*This post is an introduction to your Carnival of Kinky Feminists site Admins. It is not the intent of any of us to define feminism for others, rather to express how we understand and define feminism for ourselves. This post comes with no trigger or squick warnings, but it is rather long!*
The Carnival of Kinky Feminists has four administrators; in alphabetical order they are Lissy, QuietRiotGirl, Transcendancing and Snowdrop_Explodes. All four of us identify as feminist and kinky. Of the four of us Snowdrop was able to come up with the most concise definition so he gets to go first!
Snowdrop’s Concise Definition of Feminism:
I believe that feminisms’ foundations are formed from the combination of women’s action in, and application of, social sciences, politics, philosophy, and activism to their own lives and the way those lives relate to other women’s lives. The common theme is it’s about women. Women in every walk of life have contributed to this foundation by virtue of living their lives and talking about them.
Feminisms tend to be activist both on a personal and a political level, but can be more purely academic as well. However, even the act of dispassionately and accurately recording women’s lives and experiences in terms of social science research, for example, is a revolutionary and activist thing in a world where the male is seen as the norm or default.
I believe that for both men and women, being feminist starts with listening to, and acknowledging as valid, women’s experiences and understanding the diversity as well as the commonality within them.
QuietRiotGirl: Riding the Third Wave (originally posted here)
Feminism has had a resurgence recently. The third wave is finally here! In the UK there are feminist organisations sprouting up everywhere, dealing with issues such as equal pay, violence against women, objectification in the media, sex-work and lap-dancing.
And there’s the rub. I do not identify with these feminists, because my attitude towards sex, sexuality and sex work is almost diametrically opposed to that of the ‘third wave feminists’ around me. If I feel so differently from them on these important subjects, maybe I am not in agreement on many others either.
Two new pieces of Uk legislation, achieved through lobbying by high-profile feminist groups serve to underline my point of view. The first means lap-dancing clubs now have to apply for a special ‘sex establishment’ license, which costs money to obtain. The second criminalises clients of coerced sex-workers. I oppose these laws. The feminist lobbyists did not consult sex workers about their proposals. The laws will mean sex-work will go further underground, and will probably lead to sex-workers being forced to work in more dangerous unregulated conditions. Also, these feminists seem led by puritanical motives: they feel offended by sex work, and they want to remove it from their sight, from their nice suburban neighbourhoods.
My kink has become more and more important to my feminism as time goes on. Sexuality is a vital aspect of how we express and identify ourselves. When the UK also made a law criminalising viewers of extreme pornography, which passed unopposed by most feminist groups, I realised kink is more than identity politics; it involves the politics of civil liberties and minority rights as well. So now I wear my kink proudly, along with my support of sex workers’ rights, my belief in the equality of Lesbian, Gay, Bisexual and Transgender people, and my campaigns against racism and prejudice everywhere.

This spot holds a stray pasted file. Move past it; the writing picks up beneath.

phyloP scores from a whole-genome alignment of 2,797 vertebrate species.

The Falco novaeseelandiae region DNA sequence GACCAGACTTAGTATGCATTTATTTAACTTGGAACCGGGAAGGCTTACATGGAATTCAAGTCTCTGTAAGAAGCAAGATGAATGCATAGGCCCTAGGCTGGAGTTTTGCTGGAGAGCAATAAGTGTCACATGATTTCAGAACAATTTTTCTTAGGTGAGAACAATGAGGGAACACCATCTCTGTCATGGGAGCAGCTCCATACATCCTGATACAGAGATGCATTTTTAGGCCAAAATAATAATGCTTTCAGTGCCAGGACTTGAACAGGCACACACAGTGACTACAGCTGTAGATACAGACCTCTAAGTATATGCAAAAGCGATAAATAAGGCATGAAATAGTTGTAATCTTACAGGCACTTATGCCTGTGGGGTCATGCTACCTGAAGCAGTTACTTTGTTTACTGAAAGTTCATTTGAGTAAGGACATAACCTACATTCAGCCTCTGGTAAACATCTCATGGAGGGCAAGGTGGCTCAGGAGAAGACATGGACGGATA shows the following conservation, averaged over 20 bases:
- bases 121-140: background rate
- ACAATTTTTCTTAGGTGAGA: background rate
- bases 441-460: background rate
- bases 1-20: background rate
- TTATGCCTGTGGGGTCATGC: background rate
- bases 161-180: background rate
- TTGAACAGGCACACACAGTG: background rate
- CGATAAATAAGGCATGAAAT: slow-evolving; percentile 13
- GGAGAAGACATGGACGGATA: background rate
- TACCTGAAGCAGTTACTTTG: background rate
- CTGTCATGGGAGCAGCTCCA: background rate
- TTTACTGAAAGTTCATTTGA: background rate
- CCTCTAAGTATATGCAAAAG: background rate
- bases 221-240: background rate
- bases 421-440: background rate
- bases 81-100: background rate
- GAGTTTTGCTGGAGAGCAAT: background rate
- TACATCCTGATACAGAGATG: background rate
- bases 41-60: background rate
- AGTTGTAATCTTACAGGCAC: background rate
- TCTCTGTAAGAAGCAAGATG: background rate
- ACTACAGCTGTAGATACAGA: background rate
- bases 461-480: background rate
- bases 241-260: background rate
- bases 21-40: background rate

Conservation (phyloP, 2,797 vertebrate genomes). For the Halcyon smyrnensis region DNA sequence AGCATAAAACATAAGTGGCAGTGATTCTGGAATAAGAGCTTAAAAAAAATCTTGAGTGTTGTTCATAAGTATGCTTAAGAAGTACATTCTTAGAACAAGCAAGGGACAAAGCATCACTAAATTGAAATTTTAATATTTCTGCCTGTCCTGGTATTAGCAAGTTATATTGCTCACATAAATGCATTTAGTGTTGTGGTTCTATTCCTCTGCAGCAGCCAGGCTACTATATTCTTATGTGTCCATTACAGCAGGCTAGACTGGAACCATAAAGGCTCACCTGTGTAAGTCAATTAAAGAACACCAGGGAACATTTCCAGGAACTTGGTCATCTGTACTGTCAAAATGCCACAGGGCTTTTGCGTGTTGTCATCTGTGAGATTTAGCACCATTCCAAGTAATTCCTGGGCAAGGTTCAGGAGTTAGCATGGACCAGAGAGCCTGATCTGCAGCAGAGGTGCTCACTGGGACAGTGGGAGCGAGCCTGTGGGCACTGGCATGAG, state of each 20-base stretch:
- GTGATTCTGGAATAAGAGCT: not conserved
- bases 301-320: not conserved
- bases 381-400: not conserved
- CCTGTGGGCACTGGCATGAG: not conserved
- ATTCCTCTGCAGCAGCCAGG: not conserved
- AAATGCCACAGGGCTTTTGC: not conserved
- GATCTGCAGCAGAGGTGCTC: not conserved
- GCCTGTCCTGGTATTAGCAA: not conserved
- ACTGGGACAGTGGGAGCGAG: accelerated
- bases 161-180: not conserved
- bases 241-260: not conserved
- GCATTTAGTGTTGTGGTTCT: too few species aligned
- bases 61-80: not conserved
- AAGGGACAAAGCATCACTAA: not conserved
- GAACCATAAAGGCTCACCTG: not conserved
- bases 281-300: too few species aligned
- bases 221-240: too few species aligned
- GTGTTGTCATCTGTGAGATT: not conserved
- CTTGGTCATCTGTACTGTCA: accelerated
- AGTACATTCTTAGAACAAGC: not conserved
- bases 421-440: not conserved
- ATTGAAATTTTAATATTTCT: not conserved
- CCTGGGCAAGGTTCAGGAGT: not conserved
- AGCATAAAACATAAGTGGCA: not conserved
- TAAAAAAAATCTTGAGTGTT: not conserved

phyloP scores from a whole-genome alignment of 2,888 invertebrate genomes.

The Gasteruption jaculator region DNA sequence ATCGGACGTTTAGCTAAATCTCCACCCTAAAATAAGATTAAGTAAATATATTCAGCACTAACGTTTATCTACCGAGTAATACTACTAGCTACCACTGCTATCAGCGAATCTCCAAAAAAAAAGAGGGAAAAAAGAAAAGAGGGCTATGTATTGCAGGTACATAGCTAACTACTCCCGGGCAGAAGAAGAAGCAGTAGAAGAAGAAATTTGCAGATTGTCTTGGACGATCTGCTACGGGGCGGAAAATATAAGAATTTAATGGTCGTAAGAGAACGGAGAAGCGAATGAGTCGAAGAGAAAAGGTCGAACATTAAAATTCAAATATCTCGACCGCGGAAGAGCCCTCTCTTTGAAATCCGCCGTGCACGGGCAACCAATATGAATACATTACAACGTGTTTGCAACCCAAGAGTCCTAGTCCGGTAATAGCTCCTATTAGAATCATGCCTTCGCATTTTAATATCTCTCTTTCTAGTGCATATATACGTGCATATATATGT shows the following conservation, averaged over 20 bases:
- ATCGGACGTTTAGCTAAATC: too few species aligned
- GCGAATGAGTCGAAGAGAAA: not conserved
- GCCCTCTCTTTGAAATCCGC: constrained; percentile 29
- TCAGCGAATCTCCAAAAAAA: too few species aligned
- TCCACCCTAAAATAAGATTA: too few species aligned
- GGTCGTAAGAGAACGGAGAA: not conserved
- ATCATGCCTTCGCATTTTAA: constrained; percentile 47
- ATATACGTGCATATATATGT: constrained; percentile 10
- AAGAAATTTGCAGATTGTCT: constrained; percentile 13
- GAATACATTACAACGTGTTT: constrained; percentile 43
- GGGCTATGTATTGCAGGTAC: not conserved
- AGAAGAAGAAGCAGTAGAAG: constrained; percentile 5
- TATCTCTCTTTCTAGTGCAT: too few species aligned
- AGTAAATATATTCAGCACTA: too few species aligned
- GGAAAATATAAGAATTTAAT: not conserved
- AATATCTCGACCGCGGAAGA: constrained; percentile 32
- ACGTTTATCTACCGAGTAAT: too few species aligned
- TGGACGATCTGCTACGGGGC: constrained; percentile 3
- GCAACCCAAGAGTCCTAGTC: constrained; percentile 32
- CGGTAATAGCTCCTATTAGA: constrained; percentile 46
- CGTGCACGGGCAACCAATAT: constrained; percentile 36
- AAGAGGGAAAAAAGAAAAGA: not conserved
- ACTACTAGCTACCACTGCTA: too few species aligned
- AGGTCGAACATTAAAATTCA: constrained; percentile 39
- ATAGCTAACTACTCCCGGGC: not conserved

Your feminism is not my feminism and that’s ok. But in setting up this Blog Carnival, I am delighted and relieved to find myself amongst people whose feminism IS similar to mine. I am also looking forward to exploring the diversity of our kinky interests in a safe and accepting space. Let’s ride the third wave together and change the way it rolls onto the shore.
Transcendancing: This is What a Feminist looks like (originally posted here)
I believe that people should get to be the best people they can be, irrespective of the labels they choose for themselves, or have chosen for them.
I believe in equality – and that we don’t yet live in a world where this exists.
I’m committed to having conversations.
I’m committed inside of having conversations to expose that which is invisibly and insidiously contributing to the lack of equality.
I delight in views that differ from my own, but reserve the right to disagree and still value you as a human being.
In March 2008 I posted this for a few of us entrenched in a particularly disheartening conversation. When applied to what it feels like to be standing for equality in a world that some days thinks we’re already there, some days doesn’t care; I feel like my voice, my love and hope is multiplied. I feel like I am one of many standing up to speak and be heard:
We will do this. We will support and comfort and care for one another throughout the process, we will have respect, and we will give it – but we will not be silenced, nor dismissed.